Broadband's future 'bright'.
Byline: DANIEL MUNDEN
BROADBAND will become cheaper, quicker and more accessible in the kingdom over the next three years, according to according to
1. As stated or indicated by; on the authority of: according to historians.
2. In keeping with: according to instructions.
3. the Telecommunications Regulatory Authority The Telecommunications Regulatory Authority of Bahrain (TRA) was established by Legislative Decree No. 48 promulgating the Telecommunications Law. The TRA is an independent body and its duties and powers include, among other things, protecting the interests of subscribers and users (TRA TRA Training
TRA Tennessee Regulatory Authority
TRA Telecommunications Regulatory Authority (Oman)
TRA Tax Reform Act (1976, 1984, or 1986)
TRA Teachers Retirement Association ).
The declaration came at the opening of the Middle East's first International Institute of Communications (IIC See infranet. ) Telecommunications and Media Forum hosted by TRA yesterday at the Crowne Plaza This article or section needs sources or references that appear in reliable, third-party publications. Alone, primary sources and sources affiliated with the subject of this article are not sufficient for an accurate encyclopedia article. Hotel, Manama.
The two-day event is being held under the theme Building Digital Broadband for the Future: Market and Policy Implications.
Participants will examine the economic and social impact of information and communications technology Noun 1. communications technology - the activity of designing and constructing and maintaining communication systems
engineering, technology - the practical application of science to commerce or industry and the media.
They will also discuss the policy implications of building high-speed broadband and the role of regulation in promoting national broadband development. Bahrain has already spent heavily on its broadband infrastructure, even becoming one of the first countries in the world to launch a nationwide WiMAX network in 2007, said TRA general director Alan Horne.
He said that Bahrain must continue this kind of investment if it wishes to maintain its position as a regional financial player.
"It really is absolutely vital to continue this expansion (of digital broadband infrastructure), it's the lifeblood and arteries of the economy," he told the GDN GDN Garden (postal suffix)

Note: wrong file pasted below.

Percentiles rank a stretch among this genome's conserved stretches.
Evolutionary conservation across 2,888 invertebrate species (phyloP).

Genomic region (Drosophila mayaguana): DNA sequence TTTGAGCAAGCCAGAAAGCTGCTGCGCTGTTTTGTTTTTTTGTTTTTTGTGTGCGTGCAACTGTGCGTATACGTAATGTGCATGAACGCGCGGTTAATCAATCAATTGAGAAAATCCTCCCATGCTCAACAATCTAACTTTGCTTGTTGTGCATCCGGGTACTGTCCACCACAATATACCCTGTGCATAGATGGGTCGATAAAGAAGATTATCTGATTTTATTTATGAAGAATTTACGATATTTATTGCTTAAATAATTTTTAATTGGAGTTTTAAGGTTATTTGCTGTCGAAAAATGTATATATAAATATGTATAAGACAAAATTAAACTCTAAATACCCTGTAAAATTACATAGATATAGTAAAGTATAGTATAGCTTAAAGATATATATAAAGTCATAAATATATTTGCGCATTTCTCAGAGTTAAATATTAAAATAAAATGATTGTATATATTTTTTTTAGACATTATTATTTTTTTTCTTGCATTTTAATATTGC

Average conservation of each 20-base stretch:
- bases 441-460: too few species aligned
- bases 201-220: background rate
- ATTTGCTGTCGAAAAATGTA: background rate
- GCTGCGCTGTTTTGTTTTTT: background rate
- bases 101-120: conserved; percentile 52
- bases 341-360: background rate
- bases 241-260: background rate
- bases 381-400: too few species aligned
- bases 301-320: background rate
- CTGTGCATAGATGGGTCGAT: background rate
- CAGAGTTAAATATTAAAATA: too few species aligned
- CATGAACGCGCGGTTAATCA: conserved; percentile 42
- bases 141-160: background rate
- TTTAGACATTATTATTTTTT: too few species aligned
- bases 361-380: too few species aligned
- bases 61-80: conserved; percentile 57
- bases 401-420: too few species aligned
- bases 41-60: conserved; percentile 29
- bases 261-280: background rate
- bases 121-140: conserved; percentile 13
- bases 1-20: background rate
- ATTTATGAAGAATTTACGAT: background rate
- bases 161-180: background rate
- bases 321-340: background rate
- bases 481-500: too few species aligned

GDN Gdansk, Poland - Rebiechowo (Airport Code)
GDN Global Data Network
GDN Goods Dispatch Note
GDN Global Disaster Network (Yahoo group) .
"I suppose in order to continue our development, we've got to have these broader highways on and off the island - there's no point having highways off the island unless we have broadband communications so it is a vital base for growth in the economy."
Mr Horne said that such was the significance of maintaining an up-to-date broadband network that could link investment into infrastructure with a 30 times return to the country's gross domestic product (GDP GDP (guanosine diphosphate): see guanine. ).
"It really can't be overstated o·ver·state
tr.v. o·ver·stat·ed, o·ver·stat·ing, o·ver·states
To state in exaggerated terms. See Synonyms at exaggerate.
o , if you invest BD1 million into infrastructure, the indirect benefits are a BD30m addition to Bahrain's GDP - so it's a significant impact," he said.
Companies like Zain, Saudi Telecom Company Saudi Telecom Company, STC (Arabic: شركة الإتصالات السعودية and France Telecom have already started investing in Bahrain on the back of the framework. Other companies in the industry such as Cisco have decided to base their regional headquarters in Bahrain - all this despite the looming financial crisis, added Mr Horne.
"All of the investment we've seen has been by private sector companies and it hasn't been difficult to encourage them because we've created the environment which gives them confidence," said Mr Horne.
"When Bahrain is such an easy place to do business in and it is still improving, then it acts as a good base for the whole region."
Central to this idea of expanding digital broadband in the region are some of the projects which the TRA are involved in, which include fibre optic cabling and increased investment in undersea cabling.
"We've got to increase the international capacity. We're encouraging investment in undersea cabling and new landing stations and are working with Batelco to make increased international connectivity available at lower prices - these are all of critical importance," said Mr Horne.
On a national level, the TRA is focusing on introducing greater and fairer competition, which Mr Horne hopes will be transferred to customers in the form of higher speeds and lower prices.
"We've got to make sure there's greater and fairer competition in broadband and in a big way, the customer needs to understand there's a choice between providers," he said.
"As a result customers will see higher speeds, lower prices for international connectivity and a greater choice of provider and deal.
"One of our concerns is that the government is the biggest buyer and it must understand its needs and go out with a competitive tender."
The forum meets thrice thrice
1. Three times.
2. In a threefold quantity or degree.
3. Archaic Extremely; greatly. a year in different locations, including Brussels, Belgium and Washington DC.
Leading communication organisations and experts come together from around the globe to discuss the major issues and trends affecting regulation and public policy, markets, society and technology.
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